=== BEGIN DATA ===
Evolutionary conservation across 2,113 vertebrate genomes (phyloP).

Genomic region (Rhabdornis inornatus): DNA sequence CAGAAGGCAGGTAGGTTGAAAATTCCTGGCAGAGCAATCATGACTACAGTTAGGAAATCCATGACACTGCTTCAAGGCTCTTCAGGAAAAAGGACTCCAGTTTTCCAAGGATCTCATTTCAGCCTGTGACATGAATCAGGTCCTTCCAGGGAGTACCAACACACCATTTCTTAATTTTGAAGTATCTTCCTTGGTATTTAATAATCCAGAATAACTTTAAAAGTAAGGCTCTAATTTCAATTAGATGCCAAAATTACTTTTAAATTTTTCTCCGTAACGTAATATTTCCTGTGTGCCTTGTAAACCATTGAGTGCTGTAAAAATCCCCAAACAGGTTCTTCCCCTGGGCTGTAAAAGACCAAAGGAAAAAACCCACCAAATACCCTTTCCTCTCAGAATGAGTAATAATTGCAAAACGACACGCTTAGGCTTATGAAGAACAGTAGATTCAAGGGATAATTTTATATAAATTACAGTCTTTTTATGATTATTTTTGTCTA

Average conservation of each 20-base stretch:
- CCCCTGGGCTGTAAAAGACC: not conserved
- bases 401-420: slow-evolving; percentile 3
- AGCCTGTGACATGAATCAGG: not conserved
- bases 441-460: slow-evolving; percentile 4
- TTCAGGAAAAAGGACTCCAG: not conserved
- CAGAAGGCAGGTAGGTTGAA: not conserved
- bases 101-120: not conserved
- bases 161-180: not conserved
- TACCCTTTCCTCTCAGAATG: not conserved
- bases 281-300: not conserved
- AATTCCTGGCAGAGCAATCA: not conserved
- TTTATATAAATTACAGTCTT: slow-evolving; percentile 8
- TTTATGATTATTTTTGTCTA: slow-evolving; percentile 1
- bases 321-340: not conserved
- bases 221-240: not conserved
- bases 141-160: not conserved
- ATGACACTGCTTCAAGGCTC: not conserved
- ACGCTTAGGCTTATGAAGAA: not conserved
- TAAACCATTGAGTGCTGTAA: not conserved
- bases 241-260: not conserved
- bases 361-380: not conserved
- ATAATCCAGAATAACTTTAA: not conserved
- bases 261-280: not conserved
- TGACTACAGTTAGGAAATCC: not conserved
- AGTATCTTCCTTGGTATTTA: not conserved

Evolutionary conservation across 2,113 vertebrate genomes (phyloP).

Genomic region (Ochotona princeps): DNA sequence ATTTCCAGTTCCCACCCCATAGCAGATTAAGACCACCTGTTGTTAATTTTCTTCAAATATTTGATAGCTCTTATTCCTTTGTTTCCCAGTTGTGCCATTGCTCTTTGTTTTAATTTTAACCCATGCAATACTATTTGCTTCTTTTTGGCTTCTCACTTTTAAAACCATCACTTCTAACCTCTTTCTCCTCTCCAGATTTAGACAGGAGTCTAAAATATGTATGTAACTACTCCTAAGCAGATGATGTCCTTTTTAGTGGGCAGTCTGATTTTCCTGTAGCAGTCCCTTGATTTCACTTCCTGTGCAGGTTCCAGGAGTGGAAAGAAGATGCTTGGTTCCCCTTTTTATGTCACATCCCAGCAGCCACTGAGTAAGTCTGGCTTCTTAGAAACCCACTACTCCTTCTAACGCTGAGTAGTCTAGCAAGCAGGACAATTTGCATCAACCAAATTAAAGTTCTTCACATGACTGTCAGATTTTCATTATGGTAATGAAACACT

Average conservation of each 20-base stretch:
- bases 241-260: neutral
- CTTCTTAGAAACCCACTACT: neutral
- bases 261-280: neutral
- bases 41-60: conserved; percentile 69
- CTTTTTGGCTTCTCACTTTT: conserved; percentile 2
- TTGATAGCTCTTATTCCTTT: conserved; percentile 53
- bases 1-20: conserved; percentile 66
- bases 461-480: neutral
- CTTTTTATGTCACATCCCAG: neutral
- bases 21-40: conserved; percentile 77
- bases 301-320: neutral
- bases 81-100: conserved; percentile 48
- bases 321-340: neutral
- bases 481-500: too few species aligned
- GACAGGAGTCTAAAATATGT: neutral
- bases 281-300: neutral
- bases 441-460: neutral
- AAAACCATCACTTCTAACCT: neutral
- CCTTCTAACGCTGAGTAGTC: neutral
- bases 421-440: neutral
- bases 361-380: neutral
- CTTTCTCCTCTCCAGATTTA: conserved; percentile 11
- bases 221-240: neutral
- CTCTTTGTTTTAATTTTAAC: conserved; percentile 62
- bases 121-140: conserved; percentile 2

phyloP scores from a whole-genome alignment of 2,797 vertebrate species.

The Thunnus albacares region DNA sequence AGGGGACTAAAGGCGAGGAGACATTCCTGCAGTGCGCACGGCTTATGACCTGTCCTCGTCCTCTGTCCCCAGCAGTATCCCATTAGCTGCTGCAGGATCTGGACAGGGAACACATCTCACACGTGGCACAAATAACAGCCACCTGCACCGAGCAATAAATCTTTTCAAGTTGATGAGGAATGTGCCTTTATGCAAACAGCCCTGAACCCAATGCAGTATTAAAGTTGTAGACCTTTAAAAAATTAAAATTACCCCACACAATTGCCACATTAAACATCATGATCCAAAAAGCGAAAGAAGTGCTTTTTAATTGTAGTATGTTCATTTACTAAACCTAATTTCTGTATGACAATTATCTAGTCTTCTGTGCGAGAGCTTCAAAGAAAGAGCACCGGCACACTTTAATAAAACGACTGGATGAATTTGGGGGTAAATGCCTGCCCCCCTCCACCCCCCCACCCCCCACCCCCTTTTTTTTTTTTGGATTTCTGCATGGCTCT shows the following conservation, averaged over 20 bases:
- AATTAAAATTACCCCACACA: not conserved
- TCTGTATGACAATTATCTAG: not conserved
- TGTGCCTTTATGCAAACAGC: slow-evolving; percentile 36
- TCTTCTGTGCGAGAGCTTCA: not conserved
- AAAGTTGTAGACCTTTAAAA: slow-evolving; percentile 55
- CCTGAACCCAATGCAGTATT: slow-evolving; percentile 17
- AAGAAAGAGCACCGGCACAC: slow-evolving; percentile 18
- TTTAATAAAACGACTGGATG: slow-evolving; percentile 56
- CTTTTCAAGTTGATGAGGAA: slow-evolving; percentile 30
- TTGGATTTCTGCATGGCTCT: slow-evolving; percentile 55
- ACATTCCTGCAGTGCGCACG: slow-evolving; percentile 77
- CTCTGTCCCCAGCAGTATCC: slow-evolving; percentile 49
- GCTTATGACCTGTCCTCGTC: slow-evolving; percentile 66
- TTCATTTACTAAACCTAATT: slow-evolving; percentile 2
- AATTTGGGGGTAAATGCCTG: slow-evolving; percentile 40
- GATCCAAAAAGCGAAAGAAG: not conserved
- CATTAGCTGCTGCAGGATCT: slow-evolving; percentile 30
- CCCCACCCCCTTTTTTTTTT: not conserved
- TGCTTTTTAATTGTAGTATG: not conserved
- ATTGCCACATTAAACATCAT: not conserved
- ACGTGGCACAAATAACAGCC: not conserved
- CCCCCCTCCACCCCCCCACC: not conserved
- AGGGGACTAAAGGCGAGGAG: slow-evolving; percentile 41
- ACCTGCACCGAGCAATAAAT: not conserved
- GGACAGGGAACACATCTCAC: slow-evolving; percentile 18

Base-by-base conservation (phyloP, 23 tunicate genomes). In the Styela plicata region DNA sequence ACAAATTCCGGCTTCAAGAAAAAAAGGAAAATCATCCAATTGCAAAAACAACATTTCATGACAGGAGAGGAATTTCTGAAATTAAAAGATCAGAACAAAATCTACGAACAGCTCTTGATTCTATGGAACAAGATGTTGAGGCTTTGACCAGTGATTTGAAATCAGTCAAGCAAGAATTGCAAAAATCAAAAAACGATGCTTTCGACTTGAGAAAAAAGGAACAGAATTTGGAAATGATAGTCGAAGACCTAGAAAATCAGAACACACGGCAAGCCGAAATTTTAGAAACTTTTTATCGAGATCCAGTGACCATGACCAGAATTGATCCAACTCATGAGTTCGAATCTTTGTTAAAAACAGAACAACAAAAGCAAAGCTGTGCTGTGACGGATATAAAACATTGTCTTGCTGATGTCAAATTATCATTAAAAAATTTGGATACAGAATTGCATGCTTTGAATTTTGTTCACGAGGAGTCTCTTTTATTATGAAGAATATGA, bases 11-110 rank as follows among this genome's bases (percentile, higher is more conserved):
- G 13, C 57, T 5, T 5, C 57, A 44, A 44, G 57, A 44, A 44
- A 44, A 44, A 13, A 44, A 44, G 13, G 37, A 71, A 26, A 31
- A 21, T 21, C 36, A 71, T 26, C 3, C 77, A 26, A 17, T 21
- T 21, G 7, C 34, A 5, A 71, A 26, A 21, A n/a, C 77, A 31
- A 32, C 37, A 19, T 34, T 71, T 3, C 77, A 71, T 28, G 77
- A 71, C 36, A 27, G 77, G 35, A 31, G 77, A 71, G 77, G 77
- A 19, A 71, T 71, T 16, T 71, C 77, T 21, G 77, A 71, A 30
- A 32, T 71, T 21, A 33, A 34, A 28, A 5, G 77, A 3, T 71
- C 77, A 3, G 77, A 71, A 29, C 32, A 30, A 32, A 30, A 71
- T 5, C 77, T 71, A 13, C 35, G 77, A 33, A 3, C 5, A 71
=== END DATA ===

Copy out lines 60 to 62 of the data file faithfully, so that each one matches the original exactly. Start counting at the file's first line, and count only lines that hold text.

- TCTGTATGACAATTATCTAG: not conserved
- TGTGCCTTTATGCAAACAGC: slow-evolving; percentile 36
- TCTTCTGTGCGAGAGCTTCA: not conserved